“Stereotyping reduces people to a few, simple, essential characteristics as fixed by Nature” (Hall, 2003, p.257). Stereotypes get hold of the ‘type’ and reduce everything about this person to those traits, exaggerate and simplify them, and fix them without change or development to eternity. But stereotypes not only reduce people to a few fixed, simple and essential characteristics, but they also connect the ‘real’ to the imagined. Hall: “The other half —the deeper meaning— lies in what is not being said, but is being fantasized, what is implied but cannot be shown.” (Hall, 1997, p.263)
The Mammy is “so closely related to the comic coons that she is usually relegated to their ranks. Mammy is distinguished, however, by her sex and her fierce independence. She is usually big, fat, and cantankerous.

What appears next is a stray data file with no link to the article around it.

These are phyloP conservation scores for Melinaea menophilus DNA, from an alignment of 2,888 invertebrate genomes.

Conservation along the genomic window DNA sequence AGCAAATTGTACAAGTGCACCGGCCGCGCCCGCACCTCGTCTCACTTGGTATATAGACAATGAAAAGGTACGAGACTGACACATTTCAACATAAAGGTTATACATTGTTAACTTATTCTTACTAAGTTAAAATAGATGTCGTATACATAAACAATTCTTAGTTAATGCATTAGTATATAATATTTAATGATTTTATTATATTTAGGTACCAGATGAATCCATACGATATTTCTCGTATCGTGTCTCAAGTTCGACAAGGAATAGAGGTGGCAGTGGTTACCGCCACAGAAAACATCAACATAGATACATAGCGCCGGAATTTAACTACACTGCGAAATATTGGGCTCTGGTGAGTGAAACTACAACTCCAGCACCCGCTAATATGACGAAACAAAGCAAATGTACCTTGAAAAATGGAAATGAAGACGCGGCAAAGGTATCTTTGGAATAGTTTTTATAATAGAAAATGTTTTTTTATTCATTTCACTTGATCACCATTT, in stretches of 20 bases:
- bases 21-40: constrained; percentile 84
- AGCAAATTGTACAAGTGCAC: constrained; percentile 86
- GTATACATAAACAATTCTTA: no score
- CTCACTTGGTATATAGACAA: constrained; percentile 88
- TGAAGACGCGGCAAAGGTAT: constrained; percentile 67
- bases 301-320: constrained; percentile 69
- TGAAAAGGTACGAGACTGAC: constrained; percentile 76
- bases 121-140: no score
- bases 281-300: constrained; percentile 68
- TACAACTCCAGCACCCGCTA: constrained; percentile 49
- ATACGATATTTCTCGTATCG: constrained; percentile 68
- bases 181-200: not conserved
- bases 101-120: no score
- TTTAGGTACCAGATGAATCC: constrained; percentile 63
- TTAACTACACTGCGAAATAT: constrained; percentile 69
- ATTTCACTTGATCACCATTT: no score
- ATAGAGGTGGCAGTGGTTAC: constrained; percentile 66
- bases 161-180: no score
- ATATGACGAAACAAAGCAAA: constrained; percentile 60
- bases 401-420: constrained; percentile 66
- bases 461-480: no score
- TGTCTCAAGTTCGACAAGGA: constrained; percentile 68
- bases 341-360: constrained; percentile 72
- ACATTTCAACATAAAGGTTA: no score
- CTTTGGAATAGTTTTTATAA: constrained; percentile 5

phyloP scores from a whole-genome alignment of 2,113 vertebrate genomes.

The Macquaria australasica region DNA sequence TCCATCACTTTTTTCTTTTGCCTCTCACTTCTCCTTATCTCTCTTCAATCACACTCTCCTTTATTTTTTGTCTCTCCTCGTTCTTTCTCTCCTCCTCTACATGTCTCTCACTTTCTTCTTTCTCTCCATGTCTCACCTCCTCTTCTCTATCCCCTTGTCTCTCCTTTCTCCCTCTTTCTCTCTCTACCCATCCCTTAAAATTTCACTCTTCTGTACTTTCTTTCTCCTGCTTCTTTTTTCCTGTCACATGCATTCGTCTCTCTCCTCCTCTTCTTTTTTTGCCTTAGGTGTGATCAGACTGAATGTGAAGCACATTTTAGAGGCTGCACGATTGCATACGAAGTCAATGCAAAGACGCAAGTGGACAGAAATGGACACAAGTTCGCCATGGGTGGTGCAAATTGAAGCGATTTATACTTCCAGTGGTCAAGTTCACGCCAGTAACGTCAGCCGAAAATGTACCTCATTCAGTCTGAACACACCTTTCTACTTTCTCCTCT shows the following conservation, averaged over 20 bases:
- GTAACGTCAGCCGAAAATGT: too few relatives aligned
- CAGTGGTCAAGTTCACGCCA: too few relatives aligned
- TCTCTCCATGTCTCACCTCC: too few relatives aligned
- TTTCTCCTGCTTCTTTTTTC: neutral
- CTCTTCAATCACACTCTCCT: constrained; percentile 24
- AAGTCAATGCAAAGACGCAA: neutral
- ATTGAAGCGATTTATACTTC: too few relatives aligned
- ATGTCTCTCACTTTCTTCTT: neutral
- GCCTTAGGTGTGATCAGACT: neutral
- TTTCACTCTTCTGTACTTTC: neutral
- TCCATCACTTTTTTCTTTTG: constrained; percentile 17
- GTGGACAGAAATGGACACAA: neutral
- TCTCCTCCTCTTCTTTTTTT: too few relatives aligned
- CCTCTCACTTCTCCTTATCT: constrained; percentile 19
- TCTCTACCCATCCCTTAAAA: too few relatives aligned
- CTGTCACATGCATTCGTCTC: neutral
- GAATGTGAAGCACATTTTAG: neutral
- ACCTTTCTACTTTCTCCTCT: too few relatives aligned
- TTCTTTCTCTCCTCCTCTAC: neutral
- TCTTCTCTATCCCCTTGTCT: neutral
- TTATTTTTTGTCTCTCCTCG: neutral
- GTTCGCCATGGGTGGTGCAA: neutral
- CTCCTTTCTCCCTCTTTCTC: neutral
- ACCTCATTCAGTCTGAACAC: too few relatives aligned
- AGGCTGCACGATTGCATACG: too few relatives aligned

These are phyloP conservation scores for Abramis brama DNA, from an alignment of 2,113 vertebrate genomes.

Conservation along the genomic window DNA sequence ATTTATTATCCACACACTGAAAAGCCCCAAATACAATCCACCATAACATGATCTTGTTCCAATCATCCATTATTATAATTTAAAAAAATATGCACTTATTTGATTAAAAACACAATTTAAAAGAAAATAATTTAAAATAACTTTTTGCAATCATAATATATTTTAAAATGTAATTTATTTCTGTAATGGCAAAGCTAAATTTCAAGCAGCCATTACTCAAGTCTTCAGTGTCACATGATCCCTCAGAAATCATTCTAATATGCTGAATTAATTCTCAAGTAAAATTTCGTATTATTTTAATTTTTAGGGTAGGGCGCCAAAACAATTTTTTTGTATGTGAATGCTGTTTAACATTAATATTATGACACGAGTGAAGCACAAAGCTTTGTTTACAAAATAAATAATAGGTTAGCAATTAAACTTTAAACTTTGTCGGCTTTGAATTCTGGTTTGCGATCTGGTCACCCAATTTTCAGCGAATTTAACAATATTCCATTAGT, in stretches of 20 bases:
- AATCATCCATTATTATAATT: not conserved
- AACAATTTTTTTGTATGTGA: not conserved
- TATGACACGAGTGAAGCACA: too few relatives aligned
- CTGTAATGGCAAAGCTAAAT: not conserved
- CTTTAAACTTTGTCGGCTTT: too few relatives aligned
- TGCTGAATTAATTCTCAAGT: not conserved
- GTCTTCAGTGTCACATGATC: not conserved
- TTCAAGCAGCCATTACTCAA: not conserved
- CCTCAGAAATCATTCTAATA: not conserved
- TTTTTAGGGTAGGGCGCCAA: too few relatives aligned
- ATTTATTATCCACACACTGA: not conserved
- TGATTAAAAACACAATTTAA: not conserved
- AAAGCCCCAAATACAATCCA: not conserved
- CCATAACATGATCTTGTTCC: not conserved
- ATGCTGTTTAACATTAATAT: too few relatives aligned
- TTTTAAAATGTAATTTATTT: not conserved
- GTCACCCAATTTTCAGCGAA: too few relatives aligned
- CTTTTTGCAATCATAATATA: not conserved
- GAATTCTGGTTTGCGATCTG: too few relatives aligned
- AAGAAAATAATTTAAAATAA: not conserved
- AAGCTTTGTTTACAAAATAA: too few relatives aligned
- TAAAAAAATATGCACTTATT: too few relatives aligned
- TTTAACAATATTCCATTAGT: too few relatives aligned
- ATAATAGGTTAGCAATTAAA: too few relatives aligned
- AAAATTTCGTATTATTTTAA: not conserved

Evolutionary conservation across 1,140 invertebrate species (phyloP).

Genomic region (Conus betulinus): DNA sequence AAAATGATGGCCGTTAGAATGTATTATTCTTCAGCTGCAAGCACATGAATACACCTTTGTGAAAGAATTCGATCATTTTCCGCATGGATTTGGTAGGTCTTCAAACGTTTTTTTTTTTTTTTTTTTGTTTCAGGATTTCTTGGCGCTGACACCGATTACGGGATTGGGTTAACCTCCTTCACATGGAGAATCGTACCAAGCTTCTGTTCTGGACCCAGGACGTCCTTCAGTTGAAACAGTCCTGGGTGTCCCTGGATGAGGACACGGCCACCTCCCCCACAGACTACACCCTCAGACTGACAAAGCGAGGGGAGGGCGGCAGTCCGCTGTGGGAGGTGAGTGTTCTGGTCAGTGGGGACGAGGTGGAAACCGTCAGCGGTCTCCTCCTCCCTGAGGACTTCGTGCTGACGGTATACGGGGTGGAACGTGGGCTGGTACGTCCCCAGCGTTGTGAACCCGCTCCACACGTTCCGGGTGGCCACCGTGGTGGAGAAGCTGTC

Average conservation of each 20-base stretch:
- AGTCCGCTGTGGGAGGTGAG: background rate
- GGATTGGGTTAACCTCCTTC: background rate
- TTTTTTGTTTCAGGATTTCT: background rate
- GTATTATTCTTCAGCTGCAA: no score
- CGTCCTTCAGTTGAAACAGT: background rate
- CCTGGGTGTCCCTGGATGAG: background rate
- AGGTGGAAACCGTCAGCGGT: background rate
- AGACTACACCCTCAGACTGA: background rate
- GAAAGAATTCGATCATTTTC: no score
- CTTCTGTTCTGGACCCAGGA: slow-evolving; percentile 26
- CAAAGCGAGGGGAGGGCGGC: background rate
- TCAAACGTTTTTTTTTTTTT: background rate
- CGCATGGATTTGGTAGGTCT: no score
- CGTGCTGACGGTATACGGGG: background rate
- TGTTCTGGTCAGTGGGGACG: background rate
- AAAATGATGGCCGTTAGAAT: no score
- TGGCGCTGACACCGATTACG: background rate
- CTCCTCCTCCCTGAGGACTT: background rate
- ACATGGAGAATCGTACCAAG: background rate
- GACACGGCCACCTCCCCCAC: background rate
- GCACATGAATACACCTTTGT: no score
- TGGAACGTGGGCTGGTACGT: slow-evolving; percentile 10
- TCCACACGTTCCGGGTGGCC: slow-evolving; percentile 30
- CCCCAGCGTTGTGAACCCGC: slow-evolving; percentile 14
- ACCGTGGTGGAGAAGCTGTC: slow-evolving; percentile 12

— Donald Bogle, 2001
…“The inference is that “Becky” has desirable, sleek hair, while Beyoncé has a naturally curly texture under the wigs and without hot tools. It sheds light on an overall picture when it comes to how black coarse hair is perceived, since the former is “good” and the latter is assumed to be the opposite.”
“Even if she’s referring to another woman of color, “to critique her as a Becky is more than just like, ‘You’re a cheater.’” The insult cuts far deeper, she says: “It re-encodes her as a white Becky.”
— Rebecca Kinney
‘Er zijn heel wat clubs naar de klote gegaan omdat ze toevallig het veld hebben liggen bij een wijk waar veel Marokkaanse gezinnen wonen. Dan krijgen Marokkaanse jongens de overhand in de selectie, dat functioneert haast nergens.’
— Johan Derksen in Voetbal Inside